Dan Vradenburg, executive vice president of the Wilbur-Ellis, the nation’s third largest retailer with 130 locations nationwide, said the industry would survive the biggest changes it has experienced in decades because farmers and ranchers need the services they provide.
Some contend the ag retailer will fall by the wayside in the wake of manufacturing consolidation and eventual direct marketing to farmers.
Vradenburg told the annual California Agricultural Production Consultants Association conference he disagrees. The ag retailer will continue to have a sustainable role in American agriculture because of the hundreds of millions of dollars already invested in plants, people and equipment, the need for highly trained people to transfer information and to service producers, and the role of managing risks in product performance.
Nevertheless, there will be changes ahead, including more formal business relationships between the retailer and its farmer customers. "Friendships will only go so far," said Vradenburg.
"Growers will only pay for tangible results" in the future, said Vradenburg.
And, ag retailers and distributors will ally with fewer suppliers.
As technology becomes even more complex, Vradenburg said the role of the ag retailer and its sales force will become increasingly important in understanding and delivering that technology to customers. "This will be the real key in going forward," he emphasized.
This will be even more critical as food becomes increasingly important in health care. He said there is great potential for higher value from what is produced from what the ag retailer’s customers produce.
"What we do in production agriculture is vitally important in feeding the world," he said. That will be even more challenging with an ever diminishing farmland base.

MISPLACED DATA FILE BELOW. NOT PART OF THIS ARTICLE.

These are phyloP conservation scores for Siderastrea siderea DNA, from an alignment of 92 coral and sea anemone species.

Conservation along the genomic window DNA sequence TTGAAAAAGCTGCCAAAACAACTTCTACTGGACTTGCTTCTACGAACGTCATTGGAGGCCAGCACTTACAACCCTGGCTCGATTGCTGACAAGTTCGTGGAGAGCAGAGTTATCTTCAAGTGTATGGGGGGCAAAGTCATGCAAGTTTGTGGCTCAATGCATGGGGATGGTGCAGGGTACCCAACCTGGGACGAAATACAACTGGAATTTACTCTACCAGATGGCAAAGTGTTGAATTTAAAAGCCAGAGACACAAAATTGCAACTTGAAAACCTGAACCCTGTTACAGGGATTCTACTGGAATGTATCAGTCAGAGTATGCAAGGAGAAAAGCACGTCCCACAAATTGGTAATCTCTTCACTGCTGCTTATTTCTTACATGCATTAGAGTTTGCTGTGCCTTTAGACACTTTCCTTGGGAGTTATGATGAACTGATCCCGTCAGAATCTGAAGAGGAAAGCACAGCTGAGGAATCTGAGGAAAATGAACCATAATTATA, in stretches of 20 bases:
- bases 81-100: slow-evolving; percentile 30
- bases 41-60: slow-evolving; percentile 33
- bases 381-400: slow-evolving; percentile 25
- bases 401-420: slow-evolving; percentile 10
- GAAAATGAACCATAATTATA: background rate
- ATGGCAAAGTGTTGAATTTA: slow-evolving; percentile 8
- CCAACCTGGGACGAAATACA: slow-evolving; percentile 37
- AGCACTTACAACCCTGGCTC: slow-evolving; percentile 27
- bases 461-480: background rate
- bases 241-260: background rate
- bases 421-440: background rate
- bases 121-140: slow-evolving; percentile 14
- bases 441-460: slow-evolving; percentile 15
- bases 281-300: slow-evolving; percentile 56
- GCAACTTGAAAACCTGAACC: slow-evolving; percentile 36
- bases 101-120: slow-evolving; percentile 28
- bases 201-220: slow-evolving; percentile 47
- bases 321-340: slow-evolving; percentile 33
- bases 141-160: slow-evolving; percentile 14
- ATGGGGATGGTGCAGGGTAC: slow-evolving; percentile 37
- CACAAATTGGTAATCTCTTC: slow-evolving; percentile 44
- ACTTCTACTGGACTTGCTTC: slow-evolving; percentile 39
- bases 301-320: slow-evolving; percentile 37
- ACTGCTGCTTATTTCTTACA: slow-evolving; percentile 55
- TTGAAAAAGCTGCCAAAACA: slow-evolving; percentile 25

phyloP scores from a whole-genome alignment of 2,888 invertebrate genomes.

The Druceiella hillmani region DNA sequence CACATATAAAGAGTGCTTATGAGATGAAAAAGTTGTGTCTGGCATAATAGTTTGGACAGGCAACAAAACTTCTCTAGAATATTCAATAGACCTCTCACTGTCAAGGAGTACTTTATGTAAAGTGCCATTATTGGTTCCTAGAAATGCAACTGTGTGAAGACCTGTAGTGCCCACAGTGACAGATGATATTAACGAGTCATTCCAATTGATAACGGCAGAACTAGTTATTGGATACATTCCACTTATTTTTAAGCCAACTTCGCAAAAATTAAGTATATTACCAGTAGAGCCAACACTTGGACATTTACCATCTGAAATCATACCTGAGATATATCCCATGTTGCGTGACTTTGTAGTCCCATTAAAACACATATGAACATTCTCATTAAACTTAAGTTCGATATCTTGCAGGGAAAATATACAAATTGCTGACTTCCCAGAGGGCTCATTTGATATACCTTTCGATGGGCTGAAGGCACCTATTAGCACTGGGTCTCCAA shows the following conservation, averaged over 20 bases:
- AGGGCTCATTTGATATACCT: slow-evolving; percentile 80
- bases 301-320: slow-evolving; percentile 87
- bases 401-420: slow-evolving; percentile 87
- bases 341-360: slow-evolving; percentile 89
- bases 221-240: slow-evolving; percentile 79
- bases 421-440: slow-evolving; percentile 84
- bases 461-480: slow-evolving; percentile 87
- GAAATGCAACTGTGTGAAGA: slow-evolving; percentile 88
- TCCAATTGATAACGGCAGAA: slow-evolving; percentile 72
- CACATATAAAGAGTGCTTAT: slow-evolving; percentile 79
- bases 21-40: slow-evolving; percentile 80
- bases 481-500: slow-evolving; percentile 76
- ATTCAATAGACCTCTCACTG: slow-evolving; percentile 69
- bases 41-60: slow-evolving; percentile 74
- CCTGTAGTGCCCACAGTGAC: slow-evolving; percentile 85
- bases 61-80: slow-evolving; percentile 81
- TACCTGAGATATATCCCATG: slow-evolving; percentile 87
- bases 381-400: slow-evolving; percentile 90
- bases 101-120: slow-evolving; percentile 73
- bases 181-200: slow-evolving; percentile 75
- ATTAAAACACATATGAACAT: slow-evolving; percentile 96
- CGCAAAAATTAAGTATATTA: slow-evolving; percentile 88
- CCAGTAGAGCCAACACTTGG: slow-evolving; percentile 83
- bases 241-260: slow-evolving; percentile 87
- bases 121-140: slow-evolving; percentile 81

Vradenburg said this increasing pressure to produce more per acre is the main reason production agriculture will continue to rely on farm chemicals.
However, there will be fewer total product sales. The U.S. crop protection product market was worth $6.1 billion in 2001. He forecast that that will shrink to $4.5 billion by 2005, about half what it was a decade ago.
That downturn means the industry must shrink still more. "The industry is overweight. Most businesses in the industry could service 20 to 30 percent more people without adding any new people or equipment," he said.
The reality of that is that 25 percent of those in ag retailing today will have to change industries or careers.
This downturn is being driven by falling prices on expired-patent products as well as a much more informed buyer working to obtain low-cost farming inputs. Intense competition and low commodity prices as well as advances in seed technology also are contributing to the slide in crop protection product sales.
"We have seen more change in the past three years than we have in the previous 20 years," said Vradenburg.
Those who survive will have a strong financial backing and good risk management skills willing to offer a total "crop solutions" approach to their customers, he said.
It will take dedicated, passionate, committed, highly trained people to survive in ag retailing, he said.